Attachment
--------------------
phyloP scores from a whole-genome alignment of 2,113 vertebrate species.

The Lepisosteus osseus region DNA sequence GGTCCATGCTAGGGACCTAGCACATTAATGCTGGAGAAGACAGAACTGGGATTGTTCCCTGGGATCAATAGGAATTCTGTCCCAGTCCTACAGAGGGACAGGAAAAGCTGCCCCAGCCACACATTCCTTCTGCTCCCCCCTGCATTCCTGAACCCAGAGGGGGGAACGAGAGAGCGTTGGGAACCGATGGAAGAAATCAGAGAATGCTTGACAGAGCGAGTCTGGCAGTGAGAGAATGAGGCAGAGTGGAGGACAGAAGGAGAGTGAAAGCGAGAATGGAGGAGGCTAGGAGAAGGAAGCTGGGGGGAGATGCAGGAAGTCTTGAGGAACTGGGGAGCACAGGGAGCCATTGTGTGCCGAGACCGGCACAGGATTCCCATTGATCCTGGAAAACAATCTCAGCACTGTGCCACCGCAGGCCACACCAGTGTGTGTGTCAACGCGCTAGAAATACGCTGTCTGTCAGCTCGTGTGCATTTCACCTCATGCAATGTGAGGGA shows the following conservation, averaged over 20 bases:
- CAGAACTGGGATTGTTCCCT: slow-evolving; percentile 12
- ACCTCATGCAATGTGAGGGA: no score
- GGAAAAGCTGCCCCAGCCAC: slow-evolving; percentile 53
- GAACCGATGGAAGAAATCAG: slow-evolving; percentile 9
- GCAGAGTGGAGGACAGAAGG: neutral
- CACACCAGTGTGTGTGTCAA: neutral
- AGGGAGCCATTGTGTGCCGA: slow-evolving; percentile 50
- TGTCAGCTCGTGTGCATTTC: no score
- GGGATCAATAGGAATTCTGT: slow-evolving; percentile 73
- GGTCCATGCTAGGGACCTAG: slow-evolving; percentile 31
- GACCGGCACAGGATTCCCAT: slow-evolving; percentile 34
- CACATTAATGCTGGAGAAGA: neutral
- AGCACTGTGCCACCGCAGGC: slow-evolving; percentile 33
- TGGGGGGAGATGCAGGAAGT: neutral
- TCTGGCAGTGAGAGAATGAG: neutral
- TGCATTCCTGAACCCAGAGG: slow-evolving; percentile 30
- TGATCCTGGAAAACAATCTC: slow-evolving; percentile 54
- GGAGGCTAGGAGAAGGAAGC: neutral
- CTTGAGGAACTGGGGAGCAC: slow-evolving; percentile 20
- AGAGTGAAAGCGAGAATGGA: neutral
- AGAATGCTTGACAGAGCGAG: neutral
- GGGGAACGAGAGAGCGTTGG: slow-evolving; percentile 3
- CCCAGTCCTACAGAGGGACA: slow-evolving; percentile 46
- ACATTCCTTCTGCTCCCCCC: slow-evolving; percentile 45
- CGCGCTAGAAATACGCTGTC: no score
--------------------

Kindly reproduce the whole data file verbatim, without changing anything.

phyloP scores from a whole-genome alignment of 2,113 vertebrate species.

The Lepisosteus osseus region DNA sequence GGTCCATGCTAGGGACCTAGCACATTAATGCTGGAGAAGACAGAACTGGGATTGTTCCCTGGGATCAATAGGAATTCTGTCCCAGTCCTACAGAGGGACAGGAAAAGCTGCCCCAGCCACACATTCCTTCTGCTCCCCCCTGCATTCCTGAACCCAGAGGGGGGAACGAGAGAGCGTTGGGAACCGATGGAAGAAATCAGAGAATGCTTGACAGAGCGAGTCTGGCAGTGAGAGAATGAGGCAGAGTGGAGGACAGAAGGAGAGTGAAAGCGAGAATGGAGGAGGCTAGGAGAAGGAAGCTGGGGGGAGATGCAGGAAGTCTTGAGGAACTGGGGAGCACAGGGAGCCATTGTGTGCCGAGACCGGCACAGGATTCCCATTGATCCTGGAAAACAATCTCAGCACTGTGCCACCGCAGGCCACACCAGTGTGTGTGTCAACGCGCTAGAAATACGCTGTCTGTCAGCTCGTGTGCATTTCACCTCATGCAATGTGAGGGA shows the following conservation, averaged over 20 bases:
- CAGAACTGGGATTGTTCCCT: slow-evolving; percentile 12
- ACCTCATGCAATGTGAGGGA: no score
- GGAAAAGCTGCCCCAGCCAC: slow-evolving; percentile 53
- GAACCGATGGAAGAAATCAG: slow-evolving; percentile 9
- GCAGAGTGGAGGACAGAAGG: neutral
- CACACCAGTGTGTGTGTCAA: neutral
- AGGGAGCCATTGTGTGCCGA: slow-evolving; percentile 50
- TGTCAGCTCGTGTGCATTTC: no score
- GGGATCAATAGGAATTCTGT: slow-evolving; percentile 73
- GGTCCATGCTAGGGACCTAG: slow-evolving; percentile 31
- GACCGGCACAGGATTCCCAT: slow-evolving; percentile 34
- CACATTAATGCTGGAGAAGA: neutral
- AGCACTGTGCCACCGCAGGC: slow-evolving; percentile 33
- TGGGGGGAGATGCAGGAAGT: neutral
- TCTGGCAGTGAGAGAATGAG: neutral
- TGCATTCCTGAACCCAGAGG: slow-evolving; percentile 30
- TGATCCTGGAAAACAATCTC: slow-evolving; percentile 54
- GGAGGCTAGGAGAAGGAAGC: neutral
- CTTGAGGAACTGGGGAGCAC: slow-evolving; percentile 20
- AGAGTGAAAGCGAGAATGGA: neutral
- AGAATGCTTGACAGAGCGAG: neutral
- GGGGAACGAGAGAGCGTTGG: slow-evolving; percentile 3
- CCCAGTCCTACAGAGGGACA: slow-evolving; percentile 46
- ACATTCCTTCTGCTCCCCCC: slow-evolving; percentile 45
- CGCGCTAGAAATACGCTGTC: no score